• 8-bit Atmel AVR microcontroller with 8KB Flash, 512 bytes SRAM, 128 bytes EEPROM, 20MHz/20 MIPS, two 16-bit timer/counters, one 12-bit timer/counter, RTC, USART, SPI, Two-wire Interface (I2C), 10-bit ADC, 8-bit DAC, analog comparator, accurate internal oscillators and multiple calibrated voltage references, Peripheral Touch Controller (PTC), Custom Logic, 10-bytes unique ID, and 24 pins.
ATtiny417/814/816/817 With Core Independent Peripheral flash size and Pin count
ATtiny417/814/816/817 With Core Independent Peripheral flash size and Pin count

The new 8-bit tinyAVR MCUs are available in QFN and SOIC packages with pricing starting at $0.43 for 10K units. Visit Atmel tinyAVR product page for full technical details about the new MCUs.

Build Your Own I2C Sensor

Since Raspberry Pi doesn’t have a built-in ADC (Analog to Digital converter) to read the voltage off from most of sensors, the best solution is to add I2C ADC chips and modules to your project.

Paweł Spychalski faced this problem while building his own weather station that is based on Raspberry Pi. It collects various data and displays them on dedicated web page and Android app. Every few months he tries to add a new sensor to it. Last time it was a daylight sensor. He added this sensor to his system by using ATtiny85 and it was connected via I2C bus.

ATtiny85 is a member of Atmel tinyAVR series which has 8-bit core and fewer features, fewer I/O pins, and less memory than other AVR series.

The Inter-integrated Circuit (I2C) Protocol is a protocol intended to allow multiple “slave” digital integrated circuits (“chips”) to communicate with one or more “master” chips. Like the Serial Peripheral Interface (SPI), it is only intended for short distance communications within a single device. Like Asynchronous Serial Interfaces (such as RS-232 or UARTs), it only requires two signal wires to exchange information.

I2C uses only two bidirectional open-drain lines, Serial Data Line (SDA) and Serial Clock Line (SCL), pulled up with resistors. Typical voltages used are +5 V or +3.3 V although systems with other voltages are permitted.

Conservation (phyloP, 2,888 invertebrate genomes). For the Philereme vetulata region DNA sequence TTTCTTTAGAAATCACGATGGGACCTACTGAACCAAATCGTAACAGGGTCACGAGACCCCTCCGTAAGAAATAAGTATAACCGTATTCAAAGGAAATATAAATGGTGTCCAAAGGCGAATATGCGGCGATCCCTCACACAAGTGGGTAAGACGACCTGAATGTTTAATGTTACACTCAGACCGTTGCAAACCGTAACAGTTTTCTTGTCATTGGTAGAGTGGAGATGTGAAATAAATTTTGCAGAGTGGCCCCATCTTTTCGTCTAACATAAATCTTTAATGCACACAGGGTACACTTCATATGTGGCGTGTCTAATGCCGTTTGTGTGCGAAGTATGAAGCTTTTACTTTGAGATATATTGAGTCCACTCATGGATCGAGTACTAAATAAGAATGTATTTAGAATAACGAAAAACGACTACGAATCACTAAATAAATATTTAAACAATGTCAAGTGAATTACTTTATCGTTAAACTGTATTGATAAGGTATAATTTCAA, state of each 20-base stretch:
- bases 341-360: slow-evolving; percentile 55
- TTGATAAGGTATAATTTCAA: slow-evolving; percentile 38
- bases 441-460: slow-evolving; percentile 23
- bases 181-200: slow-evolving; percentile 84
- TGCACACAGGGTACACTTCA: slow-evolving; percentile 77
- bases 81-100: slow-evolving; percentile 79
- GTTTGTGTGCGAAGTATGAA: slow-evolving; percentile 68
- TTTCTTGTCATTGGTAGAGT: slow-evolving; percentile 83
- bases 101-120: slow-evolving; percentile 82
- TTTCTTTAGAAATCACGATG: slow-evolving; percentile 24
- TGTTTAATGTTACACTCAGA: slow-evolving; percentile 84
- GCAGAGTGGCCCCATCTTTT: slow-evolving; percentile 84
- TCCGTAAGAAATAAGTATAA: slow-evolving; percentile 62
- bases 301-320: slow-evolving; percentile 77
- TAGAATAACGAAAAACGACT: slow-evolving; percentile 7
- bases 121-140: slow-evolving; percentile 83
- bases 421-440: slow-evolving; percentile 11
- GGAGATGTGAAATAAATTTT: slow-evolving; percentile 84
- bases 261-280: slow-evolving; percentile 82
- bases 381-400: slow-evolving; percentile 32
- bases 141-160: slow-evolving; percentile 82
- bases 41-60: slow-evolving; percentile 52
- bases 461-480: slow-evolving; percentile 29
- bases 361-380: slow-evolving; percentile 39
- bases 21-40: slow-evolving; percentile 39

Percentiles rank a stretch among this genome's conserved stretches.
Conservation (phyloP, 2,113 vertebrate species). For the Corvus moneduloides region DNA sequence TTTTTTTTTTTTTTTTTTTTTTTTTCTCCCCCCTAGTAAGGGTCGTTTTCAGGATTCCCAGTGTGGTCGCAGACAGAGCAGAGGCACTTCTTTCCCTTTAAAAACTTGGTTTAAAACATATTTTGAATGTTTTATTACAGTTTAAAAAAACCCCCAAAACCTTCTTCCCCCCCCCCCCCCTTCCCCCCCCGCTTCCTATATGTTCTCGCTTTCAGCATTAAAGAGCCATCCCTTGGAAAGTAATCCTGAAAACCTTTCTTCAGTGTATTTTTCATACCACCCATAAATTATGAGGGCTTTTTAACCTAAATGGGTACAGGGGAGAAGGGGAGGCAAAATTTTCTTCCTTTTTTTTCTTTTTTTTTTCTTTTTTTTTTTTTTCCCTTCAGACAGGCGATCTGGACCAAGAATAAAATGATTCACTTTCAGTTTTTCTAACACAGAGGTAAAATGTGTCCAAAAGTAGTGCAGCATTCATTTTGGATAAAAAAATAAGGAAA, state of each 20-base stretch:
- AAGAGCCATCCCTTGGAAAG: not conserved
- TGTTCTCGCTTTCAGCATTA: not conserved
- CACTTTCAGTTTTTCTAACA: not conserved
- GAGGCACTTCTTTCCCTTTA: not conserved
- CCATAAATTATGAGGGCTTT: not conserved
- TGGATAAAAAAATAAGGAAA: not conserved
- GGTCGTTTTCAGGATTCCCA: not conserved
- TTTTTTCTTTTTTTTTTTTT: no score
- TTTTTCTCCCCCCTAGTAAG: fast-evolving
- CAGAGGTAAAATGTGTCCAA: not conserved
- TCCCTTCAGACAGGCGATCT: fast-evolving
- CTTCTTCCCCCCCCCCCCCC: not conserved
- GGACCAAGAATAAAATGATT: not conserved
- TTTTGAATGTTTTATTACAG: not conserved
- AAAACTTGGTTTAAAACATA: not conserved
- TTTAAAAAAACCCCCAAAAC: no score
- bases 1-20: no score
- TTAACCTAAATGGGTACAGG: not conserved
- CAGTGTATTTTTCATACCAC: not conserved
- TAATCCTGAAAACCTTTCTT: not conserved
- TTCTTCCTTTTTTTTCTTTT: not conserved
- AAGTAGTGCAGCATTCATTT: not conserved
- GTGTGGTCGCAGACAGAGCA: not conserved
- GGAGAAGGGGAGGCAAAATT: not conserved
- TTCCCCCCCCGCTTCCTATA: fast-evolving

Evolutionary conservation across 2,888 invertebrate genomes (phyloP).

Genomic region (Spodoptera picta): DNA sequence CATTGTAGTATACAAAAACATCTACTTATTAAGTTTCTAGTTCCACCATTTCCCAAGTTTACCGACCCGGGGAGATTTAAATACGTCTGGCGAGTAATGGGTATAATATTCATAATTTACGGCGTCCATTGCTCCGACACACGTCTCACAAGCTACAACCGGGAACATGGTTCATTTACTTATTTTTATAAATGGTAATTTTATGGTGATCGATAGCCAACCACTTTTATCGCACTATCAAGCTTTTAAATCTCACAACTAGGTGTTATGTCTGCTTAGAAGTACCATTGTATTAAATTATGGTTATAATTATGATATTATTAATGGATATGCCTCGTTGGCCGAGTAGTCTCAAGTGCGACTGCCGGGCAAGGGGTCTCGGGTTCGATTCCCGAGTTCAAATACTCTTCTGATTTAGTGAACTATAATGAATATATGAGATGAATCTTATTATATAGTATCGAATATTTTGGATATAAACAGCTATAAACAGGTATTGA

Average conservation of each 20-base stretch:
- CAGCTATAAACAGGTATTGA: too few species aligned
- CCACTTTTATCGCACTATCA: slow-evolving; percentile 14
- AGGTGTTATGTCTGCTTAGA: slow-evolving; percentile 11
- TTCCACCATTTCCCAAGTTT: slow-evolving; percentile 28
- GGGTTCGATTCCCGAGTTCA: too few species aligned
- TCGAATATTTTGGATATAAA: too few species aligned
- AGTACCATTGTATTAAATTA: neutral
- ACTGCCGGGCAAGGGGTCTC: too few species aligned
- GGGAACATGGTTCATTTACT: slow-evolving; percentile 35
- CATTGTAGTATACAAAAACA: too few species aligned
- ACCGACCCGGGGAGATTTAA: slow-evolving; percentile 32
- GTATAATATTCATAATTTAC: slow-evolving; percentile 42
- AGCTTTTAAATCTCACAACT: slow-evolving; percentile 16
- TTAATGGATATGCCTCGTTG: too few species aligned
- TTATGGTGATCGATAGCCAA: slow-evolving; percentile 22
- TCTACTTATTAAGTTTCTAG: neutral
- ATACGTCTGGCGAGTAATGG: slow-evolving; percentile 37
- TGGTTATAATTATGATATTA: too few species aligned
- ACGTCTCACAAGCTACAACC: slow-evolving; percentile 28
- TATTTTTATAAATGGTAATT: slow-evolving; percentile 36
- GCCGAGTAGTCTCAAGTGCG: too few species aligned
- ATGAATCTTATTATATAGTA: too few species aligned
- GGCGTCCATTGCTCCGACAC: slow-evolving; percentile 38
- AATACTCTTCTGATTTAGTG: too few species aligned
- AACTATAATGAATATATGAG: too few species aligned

425px-i2c-svg
Sample Inter-Integrated Circuit (I²C) schematic with one master (a microcontroller) and three slave nodes

Most of developers use I2C to connect to sensors with the help of the Arduino “Wire” library or “i2c-tools” on the Pi, but it is rare to see someone that is actually building the I2C slave device. Paweł’s project uses TinyWireS library, a slave-mode SPI and I2C library for AVR ATtiny Arduino projects.

This diagram shows how to build analog to digital converter using ATtiny85 and connect it to any device (Raspberry Pi, Arduino) using I2C bus. Here photoresistor has been used, but any analog meter will be fine: temperature, potentiometer, moisture…

ATtiny85 directly connected to Raspberry Pi via I2C, photoresistor with 10kOhm pull down connected to ATtiny85 and signal LED.

attiny_photoresistor_i2c
ATtiny85 directly connected to Raspberry Pi via I2C, photoresistor with 10kOhm pull down connected to ATtiny85 and signal LED.

For reading data you can use this code. ATtiny sends current measurement as two 8 bit value. First older bits, then younger 8 bits.

Wire.requestFrom(0x13, 2);    // request 2 bytes from slave device #0x13

int i =0;
unsigned int readout = 0;

while (Wire.available()) { // slave may send less than requested
 byte c = Wire.read(); // receive a byte as character

 if (i == 0) {
  readout = c;
 } else {
  readout = readout << 8;
  readout = readout + c;
 }

 i++;
}

Serial.print(readout);

To do this project you need to use Arduino IDE 1.6.6., TinyWireS library,ATtiny45/85 board, plus an 1MHz internal oscillator.

Watchdog timer interrupts ATtiny every few minutes, measures voltage, filters it and stores in memory. Every time read operation is requested, last filtered ADC value (10 bits as 2 bytes). I2C support is provided by TinyWireS library that configures ATtiny USI (Universal Serial Interface) as I2C slave.